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The Tufts Daily
Where you read it first | Monday, April 15, 2024

School breaks show wealth disparity persists across universities

From extravagant school breaks to pricey tuition, elite universities disadvantage low-income students.


The view from an airplane is pictured.

The week after winter break marks the start of the notorious “syllabus week,” better known as ‘sylly week,’ a time for students to ease into their early morning lectures after a month of oversleeping, catching up with friends and going out. Many students party without worrying about doing homework with a hangover the next day. But for others, syllabus week is the only rest they get after finals season, having spent their breaks working minimum-wage jobs to save up for holiday season gifts and, more importantly, their college tuition. 

According to a survey of 1,200 students ages 18–44 attending two-year and four-year colleges by education technology provider Cengage, two-thirds of the students said they are completely funding their postsecondary education. While they are intent on getting degrees, they are struggling to finance those pursuits, even with loans. Nearly half of the 2,000 colleges examined by the Institute for Higher Education Policy were only affordable to students from families with annual incomes above $160,000, which is more than double the median U.S. household income. 

Tufts lies within the realm of elite colleges that target a wealthy student body, many of whom undeniably come from affluent families capable of paying nearly $85,000 cost of attendance. With more students from the top 1% of the American income scale than from the bottom 60%, Tufts sits among 37 other colleges, including five Ivy League universities and several other small liberal arts colleges, with a similar wealth disparity among their students.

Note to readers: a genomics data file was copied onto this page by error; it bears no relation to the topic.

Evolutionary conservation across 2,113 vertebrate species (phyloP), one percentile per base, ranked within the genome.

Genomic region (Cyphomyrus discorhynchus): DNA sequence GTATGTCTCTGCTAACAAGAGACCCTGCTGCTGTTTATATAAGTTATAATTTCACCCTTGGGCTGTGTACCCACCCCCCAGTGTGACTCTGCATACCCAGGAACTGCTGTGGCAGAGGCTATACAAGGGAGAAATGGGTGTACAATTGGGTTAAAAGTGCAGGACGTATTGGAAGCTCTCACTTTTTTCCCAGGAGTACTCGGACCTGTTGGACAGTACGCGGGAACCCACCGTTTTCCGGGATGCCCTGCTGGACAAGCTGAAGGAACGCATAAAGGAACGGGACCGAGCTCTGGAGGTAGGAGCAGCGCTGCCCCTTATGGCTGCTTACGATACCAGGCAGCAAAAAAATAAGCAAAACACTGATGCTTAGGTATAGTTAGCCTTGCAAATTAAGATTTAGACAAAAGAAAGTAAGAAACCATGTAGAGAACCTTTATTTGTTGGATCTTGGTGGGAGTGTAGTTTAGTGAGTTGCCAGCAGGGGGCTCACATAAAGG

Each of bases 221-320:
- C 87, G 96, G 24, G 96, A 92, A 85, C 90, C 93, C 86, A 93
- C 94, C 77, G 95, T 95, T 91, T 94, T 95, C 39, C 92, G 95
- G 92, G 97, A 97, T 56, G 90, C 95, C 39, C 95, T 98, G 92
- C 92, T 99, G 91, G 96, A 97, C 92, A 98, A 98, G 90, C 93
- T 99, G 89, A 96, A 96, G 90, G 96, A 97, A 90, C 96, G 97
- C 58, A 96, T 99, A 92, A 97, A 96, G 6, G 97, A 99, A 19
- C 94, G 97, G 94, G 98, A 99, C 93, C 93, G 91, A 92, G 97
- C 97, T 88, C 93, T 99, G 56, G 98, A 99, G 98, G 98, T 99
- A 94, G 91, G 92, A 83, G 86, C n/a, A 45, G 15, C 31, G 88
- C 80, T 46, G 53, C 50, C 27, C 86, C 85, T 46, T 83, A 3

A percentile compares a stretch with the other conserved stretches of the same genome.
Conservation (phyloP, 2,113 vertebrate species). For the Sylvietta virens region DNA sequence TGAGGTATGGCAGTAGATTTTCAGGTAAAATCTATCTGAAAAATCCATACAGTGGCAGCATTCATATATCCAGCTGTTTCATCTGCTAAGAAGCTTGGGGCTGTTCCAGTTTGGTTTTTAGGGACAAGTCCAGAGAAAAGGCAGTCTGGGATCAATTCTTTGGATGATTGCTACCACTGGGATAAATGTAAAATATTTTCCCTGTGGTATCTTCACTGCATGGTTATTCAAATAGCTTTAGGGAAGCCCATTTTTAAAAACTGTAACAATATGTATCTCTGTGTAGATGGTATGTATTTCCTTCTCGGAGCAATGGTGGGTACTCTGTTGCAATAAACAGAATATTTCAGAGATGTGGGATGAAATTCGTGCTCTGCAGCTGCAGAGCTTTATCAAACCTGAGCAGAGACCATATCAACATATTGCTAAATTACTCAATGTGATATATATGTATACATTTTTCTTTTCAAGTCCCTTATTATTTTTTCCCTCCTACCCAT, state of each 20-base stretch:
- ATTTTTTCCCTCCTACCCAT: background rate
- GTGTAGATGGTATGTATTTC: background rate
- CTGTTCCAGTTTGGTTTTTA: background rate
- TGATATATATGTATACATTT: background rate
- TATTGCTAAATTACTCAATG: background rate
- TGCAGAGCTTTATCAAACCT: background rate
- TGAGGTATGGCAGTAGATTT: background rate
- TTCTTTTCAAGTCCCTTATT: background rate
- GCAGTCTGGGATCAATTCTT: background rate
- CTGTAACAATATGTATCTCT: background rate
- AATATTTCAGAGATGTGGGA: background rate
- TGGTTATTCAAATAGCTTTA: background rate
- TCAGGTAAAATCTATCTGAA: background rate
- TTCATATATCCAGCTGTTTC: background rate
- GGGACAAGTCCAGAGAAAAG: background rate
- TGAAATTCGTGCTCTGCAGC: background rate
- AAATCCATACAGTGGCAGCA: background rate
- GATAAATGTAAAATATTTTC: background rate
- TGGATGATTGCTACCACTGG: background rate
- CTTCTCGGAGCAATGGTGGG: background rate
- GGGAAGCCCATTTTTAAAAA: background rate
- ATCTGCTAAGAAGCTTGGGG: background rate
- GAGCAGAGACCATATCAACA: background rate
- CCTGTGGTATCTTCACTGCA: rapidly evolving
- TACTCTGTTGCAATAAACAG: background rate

The economic divide is as visible as the name brands embroidered into students’ apparel, with a mere 11.8% of Tufts’ student body coming from families with an annual income of $65,000 or less. The university’s wealth gap is no exception when it comes to winter break. A 2021 student blog post from the Harvard Student Life website entitled “In Defense of Relaxing Over Winter Break” encourages students to eat snacks and binge-watch Netflix over break. While the sentiment to reset after a grueling semester is justified, low-income students often do not have the luxury of taking a month off of work to travel and unwind. 

While having an extravagant winter break is not a graduation requirement, the implied classism caused by differences in economic opportunities that disadvantaged students feel can be socially ostracizing. The Journal of Counseling Psychology reported that aside from struggling to pay for food and housing, first-generation college students on financial aid have experienced more instances of social exclusion. Furthermore, in a study of 12,000 students across 200 colleges, results demonstrated that low-income students participated less in extracurriculars and social engagements, including traveling during winter and spring breaks. 

Each year, over 1.5 million college students travel during spring break, spending money on plane tickets, hotels and lots of overpriced cocktails. The social demands of elite college students are financially exclusive, and such institutional isolation can greatly affect low-income students’ well-being while also putting up academic barriers. 

Students who work during the semester and over holiday breaks are about 20% less likely to complete their degrees compared to their privileged peers who can commit more time to academics. For working students who do complete their degrees, it takes an average of one-sixth of a semester longer to finish. Having less time and money to commit to education and the absence of a true winter break have resulted in low-income students having social and academic disadvantages. 

Wealth and privilege are inextricably linked. A university education is not what students make of it, but what students can afford. While colleges promote equal opportunity through scholarships, financial aid and academic resources, lack of economic equity continues to broaden the collegiate wealth gap.